Back to School Series: Training Paraprofessional in the Special Education Classroom

Training is crucial but often overlooked in special education classroom.  Read about the different steps for effective staff training to ensure that traing is effective and a good use of time.


Training our staff is one of those things that necessary for a well-run classroom that we receive no training ourselves on.  When there’s so much to do in the classroom and getting your students to sit and be engaged feels like you’re herding cats, it’s so easy to see why training falls to the wayside.  Instead, paras end up getting brief and/or vague explanations of systems that frankly, need to be done correctly.  Not being done the way they’re meant to can mean data gets skewed, students are not making progress on goals, and we are not holding out classroom up to a high standard.
So you can see why you NEED to make the time to train.  It can be really hard, but it’s the only way to know for sure that your staff is doing what they need to do the right way.  It may be hard to let yourself carve out this time, especially if you have kids that really need the staff engaged with them to do any work.  I’m giving you the permission right now to let the kids get some time that maybe is not so intensive for the sake of training staff.  If engaging independently means letting your kids on the computer or tablet, that’s okay!  If it means coordinating related service providers to push-in/pull-out your students simultaneously, don’t be afraid to ask for some help.
How do we make use of the time we’re given with our staff?  It definitely helps to make a good plan.  One method of training staff consists of discussing, modeling, rehear, al and feedback. 

Discuss- Explain the skill you will be teaching them.  I find it helpful to also discuss WHY this skill is important to know and master.  You might also want to give them a guide to what exactly you want them to do (such as a task analysis) so they have the steps to refer to.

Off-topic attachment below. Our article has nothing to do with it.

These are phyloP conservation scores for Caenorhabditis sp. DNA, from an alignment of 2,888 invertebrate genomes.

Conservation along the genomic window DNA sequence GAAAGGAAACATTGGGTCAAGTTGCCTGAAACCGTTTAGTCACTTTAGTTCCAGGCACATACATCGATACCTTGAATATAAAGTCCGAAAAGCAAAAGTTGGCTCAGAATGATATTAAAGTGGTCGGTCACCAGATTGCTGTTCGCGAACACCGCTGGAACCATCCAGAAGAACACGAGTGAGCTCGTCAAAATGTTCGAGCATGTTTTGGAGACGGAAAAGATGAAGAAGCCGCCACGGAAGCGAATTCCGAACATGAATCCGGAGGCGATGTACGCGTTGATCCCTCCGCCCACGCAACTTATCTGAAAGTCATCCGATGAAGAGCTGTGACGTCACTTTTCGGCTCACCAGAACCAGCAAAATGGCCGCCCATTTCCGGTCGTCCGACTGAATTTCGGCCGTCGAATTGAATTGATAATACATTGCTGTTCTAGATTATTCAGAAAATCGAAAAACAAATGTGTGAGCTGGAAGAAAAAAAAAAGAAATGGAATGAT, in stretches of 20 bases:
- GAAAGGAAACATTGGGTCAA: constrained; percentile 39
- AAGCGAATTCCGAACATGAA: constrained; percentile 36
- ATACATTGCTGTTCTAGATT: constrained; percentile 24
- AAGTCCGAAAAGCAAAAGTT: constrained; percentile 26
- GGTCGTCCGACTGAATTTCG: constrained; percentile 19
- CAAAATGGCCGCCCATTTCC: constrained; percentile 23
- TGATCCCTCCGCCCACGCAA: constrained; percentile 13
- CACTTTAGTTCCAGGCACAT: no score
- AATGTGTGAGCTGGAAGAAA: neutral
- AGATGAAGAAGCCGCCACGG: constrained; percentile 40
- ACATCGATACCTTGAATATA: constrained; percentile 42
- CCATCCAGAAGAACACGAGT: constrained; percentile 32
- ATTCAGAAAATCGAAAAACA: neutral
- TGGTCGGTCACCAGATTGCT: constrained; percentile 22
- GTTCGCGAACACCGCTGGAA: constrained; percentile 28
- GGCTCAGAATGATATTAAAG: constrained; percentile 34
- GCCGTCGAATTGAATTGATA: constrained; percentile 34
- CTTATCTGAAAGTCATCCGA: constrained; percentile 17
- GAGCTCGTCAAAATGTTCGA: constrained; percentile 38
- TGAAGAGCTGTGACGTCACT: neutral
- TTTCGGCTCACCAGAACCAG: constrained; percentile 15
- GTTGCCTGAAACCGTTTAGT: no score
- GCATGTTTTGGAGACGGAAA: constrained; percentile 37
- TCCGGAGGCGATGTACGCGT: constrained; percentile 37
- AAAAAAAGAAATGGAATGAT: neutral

Model- Show them exactly what it will look like.  Most of us are visual learners and benefit from seeing the skill performed.

Rehearsal- Give your staff ample opportunities to practice.  I can’t tell you how many time I have been in trainings where a presenter discusses and models a skill.  I feels so confidently just observing the skill that I feel like I could do it in my sleep, only to find myself tripping up once we get to the rehearsal part.  This part is super important, because different things might pop in your head when you are rehearsing and the best time for somebody to ask questions and troubleshoot is when the instructor is right there.  Also, you want staff to be doing these skills to fluency

Feedback-  Make sure you tell your staff what they did great and what they need to change.  Make sure feedback is immediate and you are correcting errors as you see them happening, rather than waiting until the end of rehearsal.  You want to be giving ample praise so that they stay motivated and they know exactly what they can keep doing the same.  When giving constructive feedback, make sure you are describing the desired behavior.    Constructive feedback should tell the receiver what they need to be doing differently and why it needs to be done that way.




Parsons, M. B., Rollyson, J. H., & Reid, D. H. (2012). Evidence-Based Staff Training: A Guide for Practitioners. Behavior Analysis in Practice5(2), 2–11.

Read more from this blog series:
Week 3: Training Staff
Week 4: Handling Conflict with Staff



Training is crucial but often overlooked in special education classroom.  Read about the different steps for effective staff training to ensure that traing is effective and a good use of time.

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